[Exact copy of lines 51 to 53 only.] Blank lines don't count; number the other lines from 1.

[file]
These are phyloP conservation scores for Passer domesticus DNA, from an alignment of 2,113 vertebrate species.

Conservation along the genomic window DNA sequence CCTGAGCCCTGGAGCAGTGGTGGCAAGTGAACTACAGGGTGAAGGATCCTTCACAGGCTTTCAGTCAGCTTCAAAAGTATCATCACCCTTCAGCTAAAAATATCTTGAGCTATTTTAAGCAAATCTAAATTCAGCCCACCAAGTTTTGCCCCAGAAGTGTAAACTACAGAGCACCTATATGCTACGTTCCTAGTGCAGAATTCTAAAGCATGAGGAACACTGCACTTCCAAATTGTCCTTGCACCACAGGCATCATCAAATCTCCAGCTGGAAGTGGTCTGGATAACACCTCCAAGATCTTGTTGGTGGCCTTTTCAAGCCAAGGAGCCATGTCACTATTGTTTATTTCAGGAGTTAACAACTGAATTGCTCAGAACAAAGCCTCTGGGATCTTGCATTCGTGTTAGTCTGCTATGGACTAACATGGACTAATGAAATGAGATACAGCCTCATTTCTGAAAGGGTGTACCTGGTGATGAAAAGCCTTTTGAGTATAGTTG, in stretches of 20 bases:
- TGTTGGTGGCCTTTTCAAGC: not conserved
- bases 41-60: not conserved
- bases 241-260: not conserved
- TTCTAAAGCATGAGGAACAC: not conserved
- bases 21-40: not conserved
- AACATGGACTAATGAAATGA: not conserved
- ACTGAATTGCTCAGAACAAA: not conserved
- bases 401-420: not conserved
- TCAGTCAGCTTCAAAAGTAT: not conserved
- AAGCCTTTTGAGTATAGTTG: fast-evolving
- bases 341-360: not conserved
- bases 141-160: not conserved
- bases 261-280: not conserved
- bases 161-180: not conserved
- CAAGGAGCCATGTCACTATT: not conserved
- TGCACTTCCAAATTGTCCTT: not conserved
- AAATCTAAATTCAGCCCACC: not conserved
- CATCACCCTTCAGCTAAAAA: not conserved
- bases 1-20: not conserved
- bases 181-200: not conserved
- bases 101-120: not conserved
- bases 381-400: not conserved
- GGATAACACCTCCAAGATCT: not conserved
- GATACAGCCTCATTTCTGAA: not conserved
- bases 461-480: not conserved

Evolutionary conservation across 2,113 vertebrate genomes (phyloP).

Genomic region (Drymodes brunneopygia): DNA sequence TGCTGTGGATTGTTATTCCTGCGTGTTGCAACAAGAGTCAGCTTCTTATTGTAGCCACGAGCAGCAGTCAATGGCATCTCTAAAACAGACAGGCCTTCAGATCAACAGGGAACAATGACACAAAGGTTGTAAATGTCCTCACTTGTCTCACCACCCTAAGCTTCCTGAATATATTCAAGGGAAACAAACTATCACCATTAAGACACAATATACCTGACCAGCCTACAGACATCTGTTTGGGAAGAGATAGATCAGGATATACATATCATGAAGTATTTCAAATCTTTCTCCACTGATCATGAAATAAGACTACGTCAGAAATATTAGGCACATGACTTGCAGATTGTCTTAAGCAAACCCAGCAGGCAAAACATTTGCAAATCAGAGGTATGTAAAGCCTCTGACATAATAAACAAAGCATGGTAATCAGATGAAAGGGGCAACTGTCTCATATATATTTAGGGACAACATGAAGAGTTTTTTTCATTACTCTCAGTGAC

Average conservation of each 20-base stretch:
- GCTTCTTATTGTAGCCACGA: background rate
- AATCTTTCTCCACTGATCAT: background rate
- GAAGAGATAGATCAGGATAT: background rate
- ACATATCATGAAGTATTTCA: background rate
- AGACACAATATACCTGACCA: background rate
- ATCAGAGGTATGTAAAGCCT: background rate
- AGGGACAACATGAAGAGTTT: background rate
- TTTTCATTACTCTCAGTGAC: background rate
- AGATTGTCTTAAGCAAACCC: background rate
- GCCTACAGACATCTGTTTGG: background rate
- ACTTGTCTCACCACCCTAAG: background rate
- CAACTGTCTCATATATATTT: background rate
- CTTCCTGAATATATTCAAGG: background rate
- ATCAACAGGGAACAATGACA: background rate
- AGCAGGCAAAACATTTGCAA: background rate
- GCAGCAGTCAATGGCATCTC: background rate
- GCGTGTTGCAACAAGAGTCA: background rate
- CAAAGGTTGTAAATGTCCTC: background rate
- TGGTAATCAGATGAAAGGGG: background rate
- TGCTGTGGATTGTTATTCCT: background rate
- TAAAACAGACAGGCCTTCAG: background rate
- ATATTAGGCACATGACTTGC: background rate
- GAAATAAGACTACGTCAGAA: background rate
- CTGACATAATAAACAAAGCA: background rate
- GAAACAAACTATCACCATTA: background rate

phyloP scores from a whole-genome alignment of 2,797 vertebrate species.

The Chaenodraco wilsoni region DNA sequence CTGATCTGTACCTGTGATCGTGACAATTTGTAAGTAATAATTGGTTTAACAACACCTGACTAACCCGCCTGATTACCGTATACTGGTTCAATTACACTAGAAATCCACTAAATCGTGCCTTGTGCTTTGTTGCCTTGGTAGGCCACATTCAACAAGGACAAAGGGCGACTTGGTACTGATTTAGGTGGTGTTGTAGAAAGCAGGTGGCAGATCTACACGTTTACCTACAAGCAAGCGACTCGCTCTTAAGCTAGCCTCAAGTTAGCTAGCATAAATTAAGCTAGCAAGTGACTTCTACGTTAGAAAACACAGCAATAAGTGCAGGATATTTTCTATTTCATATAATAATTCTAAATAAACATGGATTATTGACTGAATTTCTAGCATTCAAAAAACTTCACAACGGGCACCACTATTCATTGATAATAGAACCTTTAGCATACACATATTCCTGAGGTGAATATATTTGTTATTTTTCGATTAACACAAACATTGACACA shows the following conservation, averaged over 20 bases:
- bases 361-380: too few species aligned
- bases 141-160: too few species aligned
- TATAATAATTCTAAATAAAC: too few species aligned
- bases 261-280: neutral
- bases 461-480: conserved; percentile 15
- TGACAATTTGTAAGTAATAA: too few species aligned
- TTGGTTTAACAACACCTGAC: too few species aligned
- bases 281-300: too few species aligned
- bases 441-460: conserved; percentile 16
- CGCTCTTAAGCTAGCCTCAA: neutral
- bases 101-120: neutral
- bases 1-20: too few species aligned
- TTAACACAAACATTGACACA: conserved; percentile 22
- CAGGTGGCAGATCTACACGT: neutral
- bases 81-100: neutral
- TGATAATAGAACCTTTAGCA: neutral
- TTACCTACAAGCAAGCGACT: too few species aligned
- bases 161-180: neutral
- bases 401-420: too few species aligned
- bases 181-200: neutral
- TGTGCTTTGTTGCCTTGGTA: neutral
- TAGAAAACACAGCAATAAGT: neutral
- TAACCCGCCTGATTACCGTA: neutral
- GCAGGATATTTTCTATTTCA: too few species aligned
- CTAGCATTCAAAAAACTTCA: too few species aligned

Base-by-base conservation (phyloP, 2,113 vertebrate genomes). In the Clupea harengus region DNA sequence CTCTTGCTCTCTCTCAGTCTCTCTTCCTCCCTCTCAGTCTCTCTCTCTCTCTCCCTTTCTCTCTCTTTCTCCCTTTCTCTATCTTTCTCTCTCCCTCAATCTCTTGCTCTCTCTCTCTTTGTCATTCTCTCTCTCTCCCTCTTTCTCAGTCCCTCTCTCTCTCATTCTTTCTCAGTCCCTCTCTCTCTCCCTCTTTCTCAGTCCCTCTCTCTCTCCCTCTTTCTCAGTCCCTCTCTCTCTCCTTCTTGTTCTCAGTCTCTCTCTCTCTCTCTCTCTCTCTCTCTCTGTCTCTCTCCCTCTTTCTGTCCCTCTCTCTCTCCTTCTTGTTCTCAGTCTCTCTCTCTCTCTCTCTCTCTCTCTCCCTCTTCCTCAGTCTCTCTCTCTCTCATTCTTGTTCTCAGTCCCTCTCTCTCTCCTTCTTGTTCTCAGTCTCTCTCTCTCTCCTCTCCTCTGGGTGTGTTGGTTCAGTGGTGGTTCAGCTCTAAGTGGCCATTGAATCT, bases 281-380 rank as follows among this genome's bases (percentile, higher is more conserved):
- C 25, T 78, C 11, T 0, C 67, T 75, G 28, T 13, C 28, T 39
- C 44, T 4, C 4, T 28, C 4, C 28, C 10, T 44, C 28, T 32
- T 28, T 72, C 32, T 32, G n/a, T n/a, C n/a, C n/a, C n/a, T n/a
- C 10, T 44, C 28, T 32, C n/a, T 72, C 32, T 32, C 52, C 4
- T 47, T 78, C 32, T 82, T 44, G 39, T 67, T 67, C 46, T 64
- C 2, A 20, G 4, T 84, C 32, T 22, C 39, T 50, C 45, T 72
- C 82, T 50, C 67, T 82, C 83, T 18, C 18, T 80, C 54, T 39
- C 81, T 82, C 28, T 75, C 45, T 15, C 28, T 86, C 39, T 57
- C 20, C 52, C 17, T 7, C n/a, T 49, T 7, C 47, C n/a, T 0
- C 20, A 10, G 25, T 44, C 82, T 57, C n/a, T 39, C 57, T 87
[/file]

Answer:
- TAAAACAGACAGGCCTTCAG: background rate
- ATATTAGGCACATGACTTGC: background rate
- GAAATAAGACTACGTCAGAA: background rate